Writing to the Year 2020 allowed me the reader to truly understand what a year it was for you. I can relate that I also forgot my OLW! I love your last line: I am grateful for the lessons learned, the perseverance I showed, and the gifts you gave me. Your letter seems to scream of perseverance! Perhaps that is your word! Thanks for sharing.

    Reply
    1. aggiekesler Post author

      Sally- thanks for stopping by! I’m glad I’m not the only one who forgot my OLW…haha. Perseverance would have been a great word, but I chose zest for 2021. What’s your OLW for this year?

      Reply
  3. livinglife816287820

    I’m so glad you made it to Korea and your new job okay, quarantine is a bit of a horror journey and I only had to endure 29 days of it (all in Australia), but without fresh air and decent food, I think I might not have made it! Hopefully your new school is making it all so worthwhile and I look forward to hearing more of your adventures in Korea!

    Reply
    1. aggiekesler Post author

      29 days of quarantine…yuck! I’m sure that wasn’t fun. Are you still in Australia? Yes, I would do all those days again to be here. I’m so lucky to be in Jeju and work at my wonderful school!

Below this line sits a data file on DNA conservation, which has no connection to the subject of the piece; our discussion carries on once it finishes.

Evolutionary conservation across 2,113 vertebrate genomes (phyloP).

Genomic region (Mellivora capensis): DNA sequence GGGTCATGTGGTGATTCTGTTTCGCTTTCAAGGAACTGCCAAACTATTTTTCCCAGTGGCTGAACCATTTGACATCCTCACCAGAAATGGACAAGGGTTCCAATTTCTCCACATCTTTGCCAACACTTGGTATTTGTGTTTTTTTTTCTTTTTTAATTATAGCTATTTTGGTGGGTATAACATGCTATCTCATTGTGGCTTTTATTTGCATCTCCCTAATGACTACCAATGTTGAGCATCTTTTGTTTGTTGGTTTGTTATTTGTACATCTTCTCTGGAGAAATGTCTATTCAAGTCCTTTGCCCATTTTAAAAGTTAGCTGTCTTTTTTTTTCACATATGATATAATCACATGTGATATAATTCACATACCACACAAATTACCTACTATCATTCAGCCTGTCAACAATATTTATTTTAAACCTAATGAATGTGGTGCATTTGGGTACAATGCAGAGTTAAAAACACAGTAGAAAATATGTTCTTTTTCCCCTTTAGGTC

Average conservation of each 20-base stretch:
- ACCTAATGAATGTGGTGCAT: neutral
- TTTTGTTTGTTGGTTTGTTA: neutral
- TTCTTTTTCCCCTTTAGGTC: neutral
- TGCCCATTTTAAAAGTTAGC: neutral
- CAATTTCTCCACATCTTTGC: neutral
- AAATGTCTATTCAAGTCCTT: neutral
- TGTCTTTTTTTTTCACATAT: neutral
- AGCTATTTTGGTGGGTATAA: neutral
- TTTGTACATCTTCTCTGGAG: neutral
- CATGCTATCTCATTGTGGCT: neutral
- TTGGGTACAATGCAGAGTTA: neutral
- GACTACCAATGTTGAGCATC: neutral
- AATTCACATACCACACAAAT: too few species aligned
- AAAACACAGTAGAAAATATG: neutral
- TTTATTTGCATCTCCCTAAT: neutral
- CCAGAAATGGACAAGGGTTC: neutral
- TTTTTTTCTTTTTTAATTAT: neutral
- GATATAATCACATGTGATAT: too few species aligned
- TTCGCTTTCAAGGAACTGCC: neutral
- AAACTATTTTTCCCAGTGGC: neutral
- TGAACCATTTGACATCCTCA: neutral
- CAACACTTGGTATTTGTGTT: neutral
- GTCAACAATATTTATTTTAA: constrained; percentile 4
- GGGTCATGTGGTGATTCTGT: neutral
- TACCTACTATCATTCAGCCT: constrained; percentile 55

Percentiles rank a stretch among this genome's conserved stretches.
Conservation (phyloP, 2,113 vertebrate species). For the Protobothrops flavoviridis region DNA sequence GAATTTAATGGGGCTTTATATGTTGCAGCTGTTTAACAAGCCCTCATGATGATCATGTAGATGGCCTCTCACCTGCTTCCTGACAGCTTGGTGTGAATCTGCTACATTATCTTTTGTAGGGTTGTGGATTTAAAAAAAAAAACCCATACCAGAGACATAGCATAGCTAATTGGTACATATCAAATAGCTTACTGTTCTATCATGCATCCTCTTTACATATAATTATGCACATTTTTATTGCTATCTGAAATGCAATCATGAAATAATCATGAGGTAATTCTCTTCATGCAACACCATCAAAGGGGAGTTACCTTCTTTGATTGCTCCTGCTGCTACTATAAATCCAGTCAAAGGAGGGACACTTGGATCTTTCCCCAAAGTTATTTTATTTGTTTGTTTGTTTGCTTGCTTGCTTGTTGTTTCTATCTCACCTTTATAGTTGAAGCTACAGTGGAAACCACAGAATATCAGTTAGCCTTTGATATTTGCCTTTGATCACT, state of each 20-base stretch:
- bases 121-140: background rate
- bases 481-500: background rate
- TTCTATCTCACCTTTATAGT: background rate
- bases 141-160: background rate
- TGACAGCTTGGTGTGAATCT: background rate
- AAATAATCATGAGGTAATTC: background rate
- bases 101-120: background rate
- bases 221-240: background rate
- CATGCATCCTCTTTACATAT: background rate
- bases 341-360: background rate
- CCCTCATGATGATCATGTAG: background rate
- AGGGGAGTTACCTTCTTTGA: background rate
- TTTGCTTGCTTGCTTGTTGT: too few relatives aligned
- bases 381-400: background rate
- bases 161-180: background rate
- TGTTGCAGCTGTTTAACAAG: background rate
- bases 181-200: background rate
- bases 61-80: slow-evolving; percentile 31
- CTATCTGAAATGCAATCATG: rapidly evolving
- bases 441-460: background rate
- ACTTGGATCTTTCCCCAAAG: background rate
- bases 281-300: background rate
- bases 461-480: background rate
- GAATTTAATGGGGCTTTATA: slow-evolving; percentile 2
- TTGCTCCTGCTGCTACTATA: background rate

Reply
  4. Terje

    As I read your letter and thought that it is interesting that at a first glance 2020 was a horrible year because of pandemic, yet with a closer look it’s possible to find the good too, like moving to Korea is for you. I am so glad you are joining SOLSC again this year. 🙂

    Reply
  5. Ms Victor Reads

    I did not know you had moved to Jeju- glad to hear you are settling in well. My son is in Seoul (and has been for nearly 4 years) and was recently in Jeju. What a year of change and challenge you have had. Hopefully, your quarantining days are over, but I am sure you are missing travel like I am. I wrote a farewell letter to 2020 at the end of the year and like you, it felt good!

    Reply
    1. aggiekesler Post author

      Yep! I’m really enjoying Jeju…but I also love sneaking away to Seoul for a taste of the big city life. 🙂 Which school does your son work at? I hope quarantine is over too, but if I go home this summer, I’ll be in quarantine again. Still haven’t decided what to do. I’m so missing travel!! I’ll have to check out your letter…:)

      Reply
  6. Orval Jewett